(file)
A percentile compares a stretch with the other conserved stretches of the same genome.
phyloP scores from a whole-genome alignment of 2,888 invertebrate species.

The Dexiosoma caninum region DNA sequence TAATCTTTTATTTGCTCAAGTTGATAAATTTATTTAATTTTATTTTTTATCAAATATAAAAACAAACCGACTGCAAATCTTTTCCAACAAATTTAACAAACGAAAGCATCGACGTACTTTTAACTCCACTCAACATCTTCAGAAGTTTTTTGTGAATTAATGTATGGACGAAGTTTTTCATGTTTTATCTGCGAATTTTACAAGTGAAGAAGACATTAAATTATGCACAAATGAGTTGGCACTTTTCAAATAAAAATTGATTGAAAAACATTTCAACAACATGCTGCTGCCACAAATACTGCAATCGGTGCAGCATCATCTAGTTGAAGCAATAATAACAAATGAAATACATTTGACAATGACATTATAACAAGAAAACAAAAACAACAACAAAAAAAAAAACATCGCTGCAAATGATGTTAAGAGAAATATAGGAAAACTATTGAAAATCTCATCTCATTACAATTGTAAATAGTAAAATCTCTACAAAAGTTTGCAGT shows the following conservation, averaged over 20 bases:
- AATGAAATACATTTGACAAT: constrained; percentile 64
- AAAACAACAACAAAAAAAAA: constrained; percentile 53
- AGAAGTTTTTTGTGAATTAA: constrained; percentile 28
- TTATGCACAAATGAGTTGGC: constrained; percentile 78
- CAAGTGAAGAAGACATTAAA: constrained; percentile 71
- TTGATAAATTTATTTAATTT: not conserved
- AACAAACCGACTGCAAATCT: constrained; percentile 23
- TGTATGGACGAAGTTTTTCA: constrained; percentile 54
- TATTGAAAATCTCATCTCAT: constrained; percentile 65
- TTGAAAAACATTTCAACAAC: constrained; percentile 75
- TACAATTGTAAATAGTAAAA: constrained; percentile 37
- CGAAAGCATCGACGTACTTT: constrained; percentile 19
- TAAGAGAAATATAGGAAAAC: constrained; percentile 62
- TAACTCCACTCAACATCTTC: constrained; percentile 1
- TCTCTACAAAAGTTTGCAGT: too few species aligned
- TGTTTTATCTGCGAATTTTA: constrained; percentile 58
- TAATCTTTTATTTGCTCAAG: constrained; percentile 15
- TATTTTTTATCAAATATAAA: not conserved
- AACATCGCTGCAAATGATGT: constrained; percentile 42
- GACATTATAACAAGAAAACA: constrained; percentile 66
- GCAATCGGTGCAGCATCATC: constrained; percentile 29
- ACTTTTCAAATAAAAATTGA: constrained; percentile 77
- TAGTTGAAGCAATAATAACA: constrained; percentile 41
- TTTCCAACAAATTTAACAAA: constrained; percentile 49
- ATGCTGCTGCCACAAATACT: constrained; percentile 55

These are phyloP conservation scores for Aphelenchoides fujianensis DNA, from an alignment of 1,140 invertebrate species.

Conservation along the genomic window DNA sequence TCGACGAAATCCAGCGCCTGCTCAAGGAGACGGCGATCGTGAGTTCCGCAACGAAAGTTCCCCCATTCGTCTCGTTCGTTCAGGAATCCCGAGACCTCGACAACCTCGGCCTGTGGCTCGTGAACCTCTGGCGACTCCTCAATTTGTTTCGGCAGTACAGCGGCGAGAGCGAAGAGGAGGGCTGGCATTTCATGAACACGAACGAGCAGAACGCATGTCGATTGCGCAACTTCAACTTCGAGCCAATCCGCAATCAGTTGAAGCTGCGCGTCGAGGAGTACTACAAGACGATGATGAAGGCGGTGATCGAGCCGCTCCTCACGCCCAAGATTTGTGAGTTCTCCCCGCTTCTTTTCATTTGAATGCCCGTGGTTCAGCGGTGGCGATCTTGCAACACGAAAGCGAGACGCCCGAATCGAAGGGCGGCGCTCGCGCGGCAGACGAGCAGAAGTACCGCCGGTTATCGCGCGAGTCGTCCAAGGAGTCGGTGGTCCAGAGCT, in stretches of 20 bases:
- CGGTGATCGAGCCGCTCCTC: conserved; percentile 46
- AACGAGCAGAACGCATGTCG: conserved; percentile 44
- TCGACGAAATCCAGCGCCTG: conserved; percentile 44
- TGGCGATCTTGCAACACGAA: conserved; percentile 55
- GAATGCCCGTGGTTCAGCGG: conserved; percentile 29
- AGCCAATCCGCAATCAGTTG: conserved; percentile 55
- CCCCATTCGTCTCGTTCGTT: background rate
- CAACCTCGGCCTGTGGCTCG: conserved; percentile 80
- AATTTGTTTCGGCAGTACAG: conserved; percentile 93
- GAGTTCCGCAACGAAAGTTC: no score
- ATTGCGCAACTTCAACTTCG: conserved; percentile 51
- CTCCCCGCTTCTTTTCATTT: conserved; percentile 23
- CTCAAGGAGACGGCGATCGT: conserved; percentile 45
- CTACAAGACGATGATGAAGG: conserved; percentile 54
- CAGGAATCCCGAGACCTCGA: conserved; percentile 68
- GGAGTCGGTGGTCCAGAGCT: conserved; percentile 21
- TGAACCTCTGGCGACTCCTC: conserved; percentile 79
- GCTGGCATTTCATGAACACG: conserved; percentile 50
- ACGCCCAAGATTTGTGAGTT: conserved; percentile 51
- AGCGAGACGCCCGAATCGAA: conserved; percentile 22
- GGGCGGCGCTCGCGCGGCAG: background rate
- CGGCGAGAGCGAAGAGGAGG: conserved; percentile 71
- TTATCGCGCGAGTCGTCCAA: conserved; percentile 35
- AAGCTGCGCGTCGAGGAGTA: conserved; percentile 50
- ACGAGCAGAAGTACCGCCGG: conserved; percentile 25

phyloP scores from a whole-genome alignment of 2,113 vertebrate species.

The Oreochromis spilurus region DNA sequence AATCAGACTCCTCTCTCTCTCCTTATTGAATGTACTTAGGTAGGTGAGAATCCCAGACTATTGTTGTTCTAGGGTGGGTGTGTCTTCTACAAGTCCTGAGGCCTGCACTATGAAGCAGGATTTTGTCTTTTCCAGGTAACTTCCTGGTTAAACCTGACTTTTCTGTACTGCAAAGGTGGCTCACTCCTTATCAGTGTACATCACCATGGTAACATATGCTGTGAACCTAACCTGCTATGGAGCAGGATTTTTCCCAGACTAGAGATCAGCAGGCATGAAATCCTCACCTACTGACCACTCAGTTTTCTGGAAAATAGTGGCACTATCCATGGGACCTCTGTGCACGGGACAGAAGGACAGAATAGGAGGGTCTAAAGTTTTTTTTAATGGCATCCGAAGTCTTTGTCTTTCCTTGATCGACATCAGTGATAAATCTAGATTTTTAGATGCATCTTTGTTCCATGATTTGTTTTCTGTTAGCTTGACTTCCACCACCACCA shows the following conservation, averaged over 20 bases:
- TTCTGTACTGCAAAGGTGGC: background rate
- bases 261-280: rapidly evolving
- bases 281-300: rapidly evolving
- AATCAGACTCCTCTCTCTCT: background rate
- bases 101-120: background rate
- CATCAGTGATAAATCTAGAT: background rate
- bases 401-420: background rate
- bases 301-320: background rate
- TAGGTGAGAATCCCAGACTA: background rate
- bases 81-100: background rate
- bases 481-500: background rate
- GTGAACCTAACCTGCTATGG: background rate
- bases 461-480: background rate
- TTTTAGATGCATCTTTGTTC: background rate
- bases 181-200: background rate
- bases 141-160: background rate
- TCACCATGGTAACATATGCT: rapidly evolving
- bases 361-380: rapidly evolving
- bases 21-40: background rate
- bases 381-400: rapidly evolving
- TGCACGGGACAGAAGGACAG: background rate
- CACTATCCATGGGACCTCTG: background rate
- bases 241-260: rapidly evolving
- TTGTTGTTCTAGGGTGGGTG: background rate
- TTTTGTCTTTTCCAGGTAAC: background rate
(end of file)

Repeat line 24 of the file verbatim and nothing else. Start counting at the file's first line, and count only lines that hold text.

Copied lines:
- GCAATCGGTGCAGCATCATC: constrained; percentile 29